Having chosen to make the disclosure of an alleged threat on his life public, even if delayed by one year, Prime Minister Patrick Manning now needs to make the information available to the police so that the threat to the life of the chief executive officer of the State can be investigated by them.
This threat should not be taken lightly and allowed to pass without the full security system of the State being put to work on the matter. Whether Prime Minister Manning is "not afraid of any man" is irrelevant. The fact must be that people who would contemplate such a crime against the constitutionally elected leader of the nation cannot be allowed to exist amongst us to plan further crimes against the country.
In the instance of the alleged attempt to separate the Prime Minister's convoy of vehicles, that is a well-known incident and the officer has been reported, investigated and dismissed from the service for inappropriate behaviour. There however was nothing in that finding which indicated anything sinister in the behaviour of the officer. There certainly was no evidence from the investigation to suggest that the officer in question was part of some clandestine plot to assassinate the Prime Minister; punctilious and silly perhaps, but no hint of the officer working with others to assassinate the Prime Minister.
The question therefore is why bring this matter up in a conversation that he was having with party supporters about assassination threats against the life of the Prime Minister? Next is Prime Minister Manning's cryptic assertion that it was fortunate that the assassination threat made against him was not reported then as there "would have been bloodshed."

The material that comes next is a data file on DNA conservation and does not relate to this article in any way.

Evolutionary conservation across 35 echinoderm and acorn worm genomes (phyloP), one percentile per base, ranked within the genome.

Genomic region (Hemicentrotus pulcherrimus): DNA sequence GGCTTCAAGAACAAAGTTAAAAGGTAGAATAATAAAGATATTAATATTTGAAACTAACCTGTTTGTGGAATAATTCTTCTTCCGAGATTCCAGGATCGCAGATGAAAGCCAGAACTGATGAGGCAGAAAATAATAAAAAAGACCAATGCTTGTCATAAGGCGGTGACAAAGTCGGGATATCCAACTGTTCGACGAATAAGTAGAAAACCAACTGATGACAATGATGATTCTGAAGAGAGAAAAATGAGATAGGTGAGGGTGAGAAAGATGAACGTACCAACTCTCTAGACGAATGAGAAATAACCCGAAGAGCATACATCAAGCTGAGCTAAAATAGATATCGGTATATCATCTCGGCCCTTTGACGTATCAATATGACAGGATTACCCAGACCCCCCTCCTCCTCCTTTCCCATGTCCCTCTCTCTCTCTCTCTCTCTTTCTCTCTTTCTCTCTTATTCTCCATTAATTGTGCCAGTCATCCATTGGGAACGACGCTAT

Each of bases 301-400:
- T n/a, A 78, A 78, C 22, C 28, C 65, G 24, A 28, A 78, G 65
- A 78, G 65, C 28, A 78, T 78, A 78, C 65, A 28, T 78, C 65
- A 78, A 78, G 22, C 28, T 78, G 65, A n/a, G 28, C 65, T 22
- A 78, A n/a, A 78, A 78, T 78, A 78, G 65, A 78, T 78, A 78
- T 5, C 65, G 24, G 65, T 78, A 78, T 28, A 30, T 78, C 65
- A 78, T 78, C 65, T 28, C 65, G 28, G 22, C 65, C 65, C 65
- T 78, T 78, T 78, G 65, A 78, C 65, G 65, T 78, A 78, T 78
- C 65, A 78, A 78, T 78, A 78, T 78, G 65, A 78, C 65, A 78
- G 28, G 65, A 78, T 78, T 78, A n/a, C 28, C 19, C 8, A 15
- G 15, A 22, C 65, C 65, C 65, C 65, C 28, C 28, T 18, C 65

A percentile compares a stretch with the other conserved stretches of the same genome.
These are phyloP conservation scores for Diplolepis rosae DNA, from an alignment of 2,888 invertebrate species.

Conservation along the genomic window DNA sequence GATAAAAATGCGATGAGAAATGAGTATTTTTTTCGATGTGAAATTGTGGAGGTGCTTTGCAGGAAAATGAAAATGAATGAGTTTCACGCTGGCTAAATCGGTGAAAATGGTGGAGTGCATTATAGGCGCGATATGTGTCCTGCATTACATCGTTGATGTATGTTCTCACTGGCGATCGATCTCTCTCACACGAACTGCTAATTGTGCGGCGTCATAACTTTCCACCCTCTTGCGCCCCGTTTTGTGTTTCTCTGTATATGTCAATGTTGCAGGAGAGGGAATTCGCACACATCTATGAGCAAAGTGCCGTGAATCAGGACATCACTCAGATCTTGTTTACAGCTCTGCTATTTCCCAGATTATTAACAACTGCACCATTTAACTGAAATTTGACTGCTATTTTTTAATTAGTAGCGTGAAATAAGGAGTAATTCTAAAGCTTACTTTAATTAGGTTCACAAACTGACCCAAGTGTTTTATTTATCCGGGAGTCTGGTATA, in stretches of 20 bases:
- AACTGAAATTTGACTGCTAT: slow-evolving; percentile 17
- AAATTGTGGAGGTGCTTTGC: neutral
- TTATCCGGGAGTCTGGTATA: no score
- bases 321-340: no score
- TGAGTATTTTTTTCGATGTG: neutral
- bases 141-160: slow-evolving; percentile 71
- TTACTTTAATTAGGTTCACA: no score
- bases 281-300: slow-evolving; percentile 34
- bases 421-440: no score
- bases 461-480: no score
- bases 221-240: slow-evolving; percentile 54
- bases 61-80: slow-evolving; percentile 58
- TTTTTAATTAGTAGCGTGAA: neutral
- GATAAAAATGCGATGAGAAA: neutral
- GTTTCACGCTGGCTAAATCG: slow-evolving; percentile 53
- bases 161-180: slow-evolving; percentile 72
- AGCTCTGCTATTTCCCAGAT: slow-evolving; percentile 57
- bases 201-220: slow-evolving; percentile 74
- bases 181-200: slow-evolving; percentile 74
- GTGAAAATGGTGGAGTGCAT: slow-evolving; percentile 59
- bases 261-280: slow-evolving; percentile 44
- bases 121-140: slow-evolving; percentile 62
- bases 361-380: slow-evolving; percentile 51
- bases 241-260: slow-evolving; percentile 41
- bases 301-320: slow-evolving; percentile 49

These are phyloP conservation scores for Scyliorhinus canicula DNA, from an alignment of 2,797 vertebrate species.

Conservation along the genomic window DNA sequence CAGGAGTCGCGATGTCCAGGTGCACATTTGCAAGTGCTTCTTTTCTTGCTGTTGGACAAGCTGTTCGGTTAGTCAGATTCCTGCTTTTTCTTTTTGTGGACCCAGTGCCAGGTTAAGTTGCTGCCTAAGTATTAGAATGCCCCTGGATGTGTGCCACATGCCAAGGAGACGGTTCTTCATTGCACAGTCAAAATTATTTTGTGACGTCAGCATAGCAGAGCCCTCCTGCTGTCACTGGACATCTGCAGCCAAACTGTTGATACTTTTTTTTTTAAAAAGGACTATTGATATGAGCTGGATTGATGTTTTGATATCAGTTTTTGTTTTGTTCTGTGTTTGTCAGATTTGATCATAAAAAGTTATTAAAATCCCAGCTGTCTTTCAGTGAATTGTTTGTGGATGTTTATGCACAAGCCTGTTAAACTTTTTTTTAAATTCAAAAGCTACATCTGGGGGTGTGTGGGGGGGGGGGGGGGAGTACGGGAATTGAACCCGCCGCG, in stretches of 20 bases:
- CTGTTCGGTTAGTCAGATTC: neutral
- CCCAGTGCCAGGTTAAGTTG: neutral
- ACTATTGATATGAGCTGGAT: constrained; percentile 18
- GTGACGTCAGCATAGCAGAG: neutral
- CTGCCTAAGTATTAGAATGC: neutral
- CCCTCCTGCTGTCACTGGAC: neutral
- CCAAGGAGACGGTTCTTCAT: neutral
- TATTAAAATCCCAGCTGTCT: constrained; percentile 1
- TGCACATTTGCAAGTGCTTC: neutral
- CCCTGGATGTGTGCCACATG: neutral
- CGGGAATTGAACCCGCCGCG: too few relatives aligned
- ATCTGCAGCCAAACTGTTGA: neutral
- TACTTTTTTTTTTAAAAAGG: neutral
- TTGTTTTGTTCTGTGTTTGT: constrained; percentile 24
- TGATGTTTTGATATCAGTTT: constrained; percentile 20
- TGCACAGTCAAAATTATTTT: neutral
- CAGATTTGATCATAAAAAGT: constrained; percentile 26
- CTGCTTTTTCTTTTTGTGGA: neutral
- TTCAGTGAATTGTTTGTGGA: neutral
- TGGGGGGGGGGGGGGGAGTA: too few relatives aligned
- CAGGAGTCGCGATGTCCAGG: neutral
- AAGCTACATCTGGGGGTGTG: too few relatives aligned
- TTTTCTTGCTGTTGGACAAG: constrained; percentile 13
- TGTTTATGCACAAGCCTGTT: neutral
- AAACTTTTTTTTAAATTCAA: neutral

Whose blood would have been shed and by whom? Prime Minister Manning has fallen into the habit of making assertions on a range of issues without giving details or logical explanation. This seems to suggest that as Prime Minister all he needs to do is to make a claim which should then be accepted without question. But having been in political office for close on 40 years, Mr Manning must know that that is not how a democracy works. Moreover, it is he who has been calling on the media to properly inform and educate our audiences on matters of the day. It certainly cannot be that Mr Manning would expect the media to simply report the story he has given without investigating such statements which involve the security of the nation.
So if the Prime Minister is to be taken seriously with this his latest claim that he has been targeted for assassination, then he has to make the report to the police, give all the information he has and allow CoP (Ag) Philbert James to set his officers to work to find the would-be assassins. If not, then there would be some who would accuse the Prime Minister of seeking a diversion to take the heat off his Government for bluntly refusing to establish a commission of enquiry into the events of July 1990, crime in the country and his recent fourth postponement of local government elections.
One of the continuing contentions about the July 1990 coup attempt was the claim that there were indications before hand that there was some form of clandestine activity going on behind the scenes. And that warnings were being ignored. The alleged threat could be another early warning signal which the State must investigate to completion.